'Squatter' Property Developer Succeeds In Keeping $1.7 Million Home

A property developer has upheld his right to own an abandoned home he discovered in Sydney's inner west 20 years ago, after an appeal was dismissed. 

Last October, the NSW Supreme Court handed Bill Gertos the estimated $1.6 million Ashbury home, which he found empty and had been renting for two decades.

Gertos, then an accountant, told the court at the time he stumbled across the property in 1998 while visiting a client on the same street.

An elderly woman had been living there for some time but died earlier that year.

The Ashbury home. Photo: 10 News First

Henry Thompson Downie was the last registered owner of the property, but he died in 1947 and left no will. His family never knew until last year the house was theirs.

Gertos told the court he found the property open and falling into "disrepair", believing squatters were living in the "dark and smelly" building.

He then decided to organise repairs, change the locks and renovate the home before beginning to rent it out.

In 2017, Gertos applied to be recorded as proprietor of the land under archaic 'squatter's rights' laws, which allows a person to apply to take ownership of land if they have occupied it for at least 12 years.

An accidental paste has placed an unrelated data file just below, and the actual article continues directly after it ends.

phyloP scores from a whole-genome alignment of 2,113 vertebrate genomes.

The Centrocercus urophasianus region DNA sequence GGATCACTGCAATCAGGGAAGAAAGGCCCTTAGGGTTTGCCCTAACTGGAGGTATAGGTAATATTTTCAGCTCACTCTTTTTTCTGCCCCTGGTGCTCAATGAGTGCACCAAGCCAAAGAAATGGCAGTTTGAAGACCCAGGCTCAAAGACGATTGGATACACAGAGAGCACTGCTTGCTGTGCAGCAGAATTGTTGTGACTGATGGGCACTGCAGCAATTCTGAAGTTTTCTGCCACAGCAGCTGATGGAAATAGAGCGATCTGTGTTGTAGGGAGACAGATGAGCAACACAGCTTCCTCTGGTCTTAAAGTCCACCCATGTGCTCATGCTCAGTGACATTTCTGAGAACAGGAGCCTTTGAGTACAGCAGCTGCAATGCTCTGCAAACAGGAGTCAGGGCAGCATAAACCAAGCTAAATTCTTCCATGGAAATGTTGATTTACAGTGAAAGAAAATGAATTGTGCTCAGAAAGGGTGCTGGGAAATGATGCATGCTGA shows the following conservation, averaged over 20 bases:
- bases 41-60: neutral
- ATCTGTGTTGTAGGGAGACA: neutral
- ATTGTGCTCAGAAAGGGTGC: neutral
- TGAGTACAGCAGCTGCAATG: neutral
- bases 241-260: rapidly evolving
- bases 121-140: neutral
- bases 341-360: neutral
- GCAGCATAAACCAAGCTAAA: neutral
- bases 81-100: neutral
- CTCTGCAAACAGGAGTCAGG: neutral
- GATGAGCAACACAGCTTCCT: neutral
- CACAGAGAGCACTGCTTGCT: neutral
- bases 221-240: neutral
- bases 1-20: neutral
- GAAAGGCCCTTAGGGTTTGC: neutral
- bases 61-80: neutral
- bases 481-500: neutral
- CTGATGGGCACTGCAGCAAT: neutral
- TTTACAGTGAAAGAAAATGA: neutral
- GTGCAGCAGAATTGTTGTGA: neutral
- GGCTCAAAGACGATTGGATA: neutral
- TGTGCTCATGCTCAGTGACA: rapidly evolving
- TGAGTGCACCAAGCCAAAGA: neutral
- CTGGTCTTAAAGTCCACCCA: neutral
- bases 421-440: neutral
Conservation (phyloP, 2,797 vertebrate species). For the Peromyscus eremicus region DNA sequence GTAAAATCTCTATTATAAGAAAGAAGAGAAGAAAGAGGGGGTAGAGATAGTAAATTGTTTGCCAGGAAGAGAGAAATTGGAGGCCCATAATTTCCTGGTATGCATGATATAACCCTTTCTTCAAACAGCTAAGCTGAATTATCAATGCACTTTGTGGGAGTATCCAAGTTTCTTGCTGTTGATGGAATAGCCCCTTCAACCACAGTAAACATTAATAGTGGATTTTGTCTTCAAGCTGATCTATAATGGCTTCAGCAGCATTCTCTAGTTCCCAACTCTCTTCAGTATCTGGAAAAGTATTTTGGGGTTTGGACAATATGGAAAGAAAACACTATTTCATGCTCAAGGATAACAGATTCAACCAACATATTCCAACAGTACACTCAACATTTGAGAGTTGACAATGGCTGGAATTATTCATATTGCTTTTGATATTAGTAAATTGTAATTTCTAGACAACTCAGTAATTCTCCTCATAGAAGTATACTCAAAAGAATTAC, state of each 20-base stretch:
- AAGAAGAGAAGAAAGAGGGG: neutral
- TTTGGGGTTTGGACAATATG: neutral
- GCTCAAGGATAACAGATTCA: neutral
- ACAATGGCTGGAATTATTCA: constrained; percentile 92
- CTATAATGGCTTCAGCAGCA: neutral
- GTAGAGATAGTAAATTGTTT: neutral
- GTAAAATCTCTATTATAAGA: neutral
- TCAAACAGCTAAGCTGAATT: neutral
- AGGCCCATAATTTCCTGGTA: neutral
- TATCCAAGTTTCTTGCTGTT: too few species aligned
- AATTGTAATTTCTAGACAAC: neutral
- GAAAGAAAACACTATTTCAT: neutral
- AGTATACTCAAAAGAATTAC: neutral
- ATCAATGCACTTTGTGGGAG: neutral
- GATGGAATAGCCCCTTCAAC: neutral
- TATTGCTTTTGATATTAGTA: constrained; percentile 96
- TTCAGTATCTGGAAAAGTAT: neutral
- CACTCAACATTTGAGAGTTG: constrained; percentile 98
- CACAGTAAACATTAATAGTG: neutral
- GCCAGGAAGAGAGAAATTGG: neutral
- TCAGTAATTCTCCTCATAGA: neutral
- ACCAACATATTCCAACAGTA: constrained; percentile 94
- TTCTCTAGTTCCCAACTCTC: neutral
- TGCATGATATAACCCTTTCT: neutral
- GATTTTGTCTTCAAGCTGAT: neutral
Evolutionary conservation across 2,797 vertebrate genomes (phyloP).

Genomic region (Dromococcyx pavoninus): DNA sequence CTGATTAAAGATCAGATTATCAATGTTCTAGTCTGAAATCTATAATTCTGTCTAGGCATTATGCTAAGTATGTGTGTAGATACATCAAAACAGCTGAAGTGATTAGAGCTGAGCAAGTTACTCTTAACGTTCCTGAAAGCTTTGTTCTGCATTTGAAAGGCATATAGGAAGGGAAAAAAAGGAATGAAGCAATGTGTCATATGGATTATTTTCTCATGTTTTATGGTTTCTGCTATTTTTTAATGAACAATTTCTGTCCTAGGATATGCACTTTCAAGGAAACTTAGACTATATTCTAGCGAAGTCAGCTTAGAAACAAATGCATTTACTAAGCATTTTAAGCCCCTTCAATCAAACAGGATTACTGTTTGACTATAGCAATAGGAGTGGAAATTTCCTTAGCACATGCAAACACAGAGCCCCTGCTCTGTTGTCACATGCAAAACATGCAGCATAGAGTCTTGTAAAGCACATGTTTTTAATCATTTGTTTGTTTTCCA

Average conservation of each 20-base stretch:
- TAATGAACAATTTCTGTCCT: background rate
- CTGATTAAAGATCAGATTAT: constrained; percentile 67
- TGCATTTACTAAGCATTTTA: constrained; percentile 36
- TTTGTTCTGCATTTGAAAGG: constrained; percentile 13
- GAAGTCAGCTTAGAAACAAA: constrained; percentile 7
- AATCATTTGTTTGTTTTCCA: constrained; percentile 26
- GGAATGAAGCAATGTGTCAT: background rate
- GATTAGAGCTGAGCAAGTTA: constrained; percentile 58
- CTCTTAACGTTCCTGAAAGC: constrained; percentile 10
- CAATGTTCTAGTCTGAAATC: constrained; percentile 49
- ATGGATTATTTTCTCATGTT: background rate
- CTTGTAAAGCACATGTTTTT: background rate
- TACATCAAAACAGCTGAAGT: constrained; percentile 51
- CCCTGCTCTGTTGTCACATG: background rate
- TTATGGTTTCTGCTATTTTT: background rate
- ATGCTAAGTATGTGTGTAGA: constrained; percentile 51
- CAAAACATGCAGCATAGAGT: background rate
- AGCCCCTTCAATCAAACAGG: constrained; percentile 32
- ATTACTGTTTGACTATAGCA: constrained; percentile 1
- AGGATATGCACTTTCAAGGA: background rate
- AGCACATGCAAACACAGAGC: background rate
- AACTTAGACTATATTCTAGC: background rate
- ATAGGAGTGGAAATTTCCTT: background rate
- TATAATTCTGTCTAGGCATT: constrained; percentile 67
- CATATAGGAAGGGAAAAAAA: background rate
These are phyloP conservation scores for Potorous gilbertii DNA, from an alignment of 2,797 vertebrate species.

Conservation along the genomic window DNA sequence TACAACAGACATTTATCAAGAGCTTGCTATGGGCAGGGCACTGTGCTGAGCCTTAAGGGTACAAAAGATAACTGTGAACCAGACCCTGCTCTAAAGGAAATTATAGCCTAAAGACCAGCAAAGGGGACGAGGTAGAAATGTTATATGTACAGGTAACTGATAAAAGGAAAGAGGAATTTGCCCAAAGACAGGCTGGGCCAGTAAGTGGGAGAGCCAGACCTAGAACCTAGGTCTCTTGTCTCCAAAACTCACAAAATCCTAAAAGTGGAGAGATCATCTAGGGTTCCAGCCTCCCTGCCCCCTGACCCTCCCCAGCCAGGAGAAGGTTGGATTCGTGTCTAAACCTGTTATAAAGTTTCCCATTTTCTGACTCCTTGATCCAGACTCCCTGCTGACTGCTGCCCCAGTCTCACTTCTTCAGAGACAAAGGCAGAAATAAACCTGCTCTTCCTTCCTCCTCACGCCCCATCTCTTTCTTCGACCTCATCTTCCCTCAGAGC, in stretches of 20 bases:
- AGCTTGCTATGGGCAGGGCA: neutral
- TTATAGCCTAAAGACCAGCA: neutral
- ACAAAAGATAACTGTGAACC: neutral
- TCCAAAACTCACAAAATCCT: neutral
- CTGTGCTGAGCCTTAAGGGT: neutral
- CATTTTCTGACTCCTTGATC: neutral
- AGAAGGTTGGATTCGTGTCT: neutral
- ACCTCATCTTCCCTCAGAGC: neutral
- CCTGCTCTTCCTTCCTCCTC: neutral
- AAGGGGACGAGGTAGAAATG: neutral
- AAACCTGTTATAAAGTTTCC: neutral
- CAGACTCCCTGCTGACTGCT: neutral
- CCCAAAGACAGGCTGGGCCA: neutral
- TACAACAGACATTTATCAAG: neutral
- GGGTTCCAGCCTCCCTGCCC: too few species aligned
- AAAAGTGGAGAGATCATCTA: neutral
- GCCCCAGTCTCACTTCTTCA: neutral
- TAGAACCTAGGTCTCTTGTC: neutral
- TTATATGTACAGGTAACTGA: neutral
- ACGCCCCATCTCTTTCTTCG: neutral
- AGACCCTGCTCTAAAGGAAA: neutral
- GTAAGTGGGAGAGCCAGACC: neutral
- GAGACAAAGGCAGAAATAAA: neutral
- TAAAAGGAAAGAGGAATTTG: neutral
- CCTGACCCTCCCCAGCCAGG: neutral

He was challenged by the registered owner's family, who wanted to be recognised as the beneficial owners.

READ MORE: Can Squatters Really Legally Take Someone Else's House And Call It Their Own? 

But Supreme Court Justice Rowan Darke found Gertos had sufficient evidence he invested money into fixing the home, had paid taxes on it, and leased it to tenants.

"I am comfortably satisfied that since about late 1998 Mr Gertos has been in factual possession of the land with the intention of possessing the land,"  Darke said at the time.

"In essence, Mr Gertos succeeded in taking and maintaining physical custody of the land, to the exclusion of all others, and he has assumed the position of a landlord."

The family called for the Supreme Court decision to be overturned. But on Wednesday, both parties agreed the appeal would be dismissed.

The court ordered each party would pay their own legal costs.

Featured image: 10 News First